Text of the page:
White House scrambles to quell rising consumer prices as inflation surges

New White House competition council created in July to hold its first meeting on Friday

The Biden administration is rushing to tamp down rising consumer prices.

A new White House competition council created in July is slated to hold its first meeting on Friday, where participants are expected to highlight at least 18 actions taken to help consumers and potentially lower prices, according to the Associated Press, citing two people familiar with the matter. 

The goal is to ultimately create a more dynamic economy in which competition among companies leads to increased transparency, more choice and potential savings for customers.

Among the matters the council plans to discuss are a new report about airlines that wrongfully denied refunds to customers whose flights were changed or canceled; an inquiry into excessive fees charged by ocean carriers; and a nearly 20-fold increase in fines for hospitals that fail to disclose their prices to the public. 


The council – led by White House economic adviser Brian Deese – also intends to tackle corporate mergers, landlords who prevent renters from shopping around for internet services and removing requirements by companies such as John Deere that stop independent repair shops from fixing broken tractors and other machines, the AP reported.

The administration's supply chain disruptions task force is having conversations with businesses across the food supply chain to identify possible bottlenecks in the supply chain, a White House official told FOX Business. 

"We are committed to working with all industry participants to identify ways we can help alleviate those bottlenecks," the official said.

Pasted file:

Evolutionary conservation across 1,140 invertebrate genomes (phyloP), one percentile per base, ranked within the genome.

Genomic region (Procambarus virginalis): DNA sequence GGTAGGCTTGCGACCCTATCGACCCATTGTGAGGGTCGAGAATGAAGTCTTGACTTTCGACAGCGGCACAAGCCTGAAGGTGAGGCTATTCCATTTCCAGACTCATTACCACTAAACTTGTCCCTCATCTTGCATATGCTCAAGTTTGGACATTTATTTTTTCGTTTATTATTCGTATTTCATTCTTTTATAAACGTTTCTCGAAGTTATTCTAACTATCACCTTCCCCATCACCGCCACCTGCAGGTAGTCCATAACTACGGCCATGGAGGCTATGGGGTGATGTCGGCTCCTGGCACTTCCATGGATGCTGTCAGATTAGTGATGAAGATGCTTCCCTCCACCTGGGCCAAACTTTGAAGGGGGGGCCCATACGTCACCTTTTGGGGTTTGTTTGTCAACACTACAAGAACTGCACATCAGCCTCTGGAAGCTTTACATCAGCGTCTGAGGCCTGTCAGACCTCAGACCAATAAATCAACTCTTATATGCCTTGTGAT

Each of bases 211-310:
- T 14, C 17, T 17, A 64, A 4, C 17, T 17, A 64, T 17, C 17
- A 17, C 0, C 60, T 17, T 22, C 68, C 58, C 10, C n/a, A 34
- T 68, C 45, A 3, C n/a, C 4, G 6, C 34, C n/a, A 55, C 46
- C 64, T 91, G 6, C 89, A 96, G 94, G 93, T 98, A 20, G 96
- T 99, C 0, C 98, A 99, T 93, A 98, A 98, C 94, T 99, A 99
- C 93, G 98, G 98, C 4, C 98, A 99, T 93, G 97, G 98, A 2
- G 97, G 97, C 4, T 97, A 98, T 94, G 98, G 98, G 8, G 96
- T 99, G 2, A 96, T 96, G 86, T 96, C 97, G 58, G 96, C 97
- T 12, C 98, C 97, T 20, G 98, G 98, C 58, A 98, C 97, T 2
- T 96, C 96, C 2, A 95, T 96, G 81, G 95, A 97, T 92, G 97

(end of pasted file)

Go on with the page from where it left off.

Deese previewed the administration's efforts to tamp down skyrocketing meat prices, which he blamed on profiteering by major industry players, rather than economy-wide inflation. During the White House press briefing on Wednesday, Deese noted that beef and veal prices are up 15% since January 2020, while pork is up about 14% and poultry up 12.%. By comparison, the broader category of food to be eaten at home is up just 6.5%.


"It raises a concern about pandemic profiteering — about companies that are driving price increases in a way that hurts consumers who are going to the grocery store, and also isn't benefiting the actual producers — the farmers and the ranchers," Deese said.

The meeting comes in light of a new Labor Department report released Friday morning, which showed that inflation at the wholesale level surged at the highest known level since August 2010. The producer price index, which measures inflationary pressures before they reach consumers, climbed 0.7% last month to 8.3%.

Excluding volatile food and energy prices, so-called core inflation jumped 5.4% in July compared to the previous year. Still, month-over-month, the consumer price index climbed 0.3% in July – well below June's increase of 0.9%, a sign that inflation could be plateauing. 

Inflation has accelerated as the economy recovers from last year's brief, but extremely severe, recession.


Federal Reserve Chairman Jerome Powell has largely attributed the spike in consumer prices to pandemic-induced disruptions in the supply chain, a shortage of workers that's pushed wages higher and a wave of pent-up consumers flush with stimulus cash. Still, he's maintained the rise in inflation is like "transitory" and has warned about the dangers of the Federal Reserve acting superfluously to lower the benchmark federal funds rate.

Fox Business' Edward Lawrence contributed to this report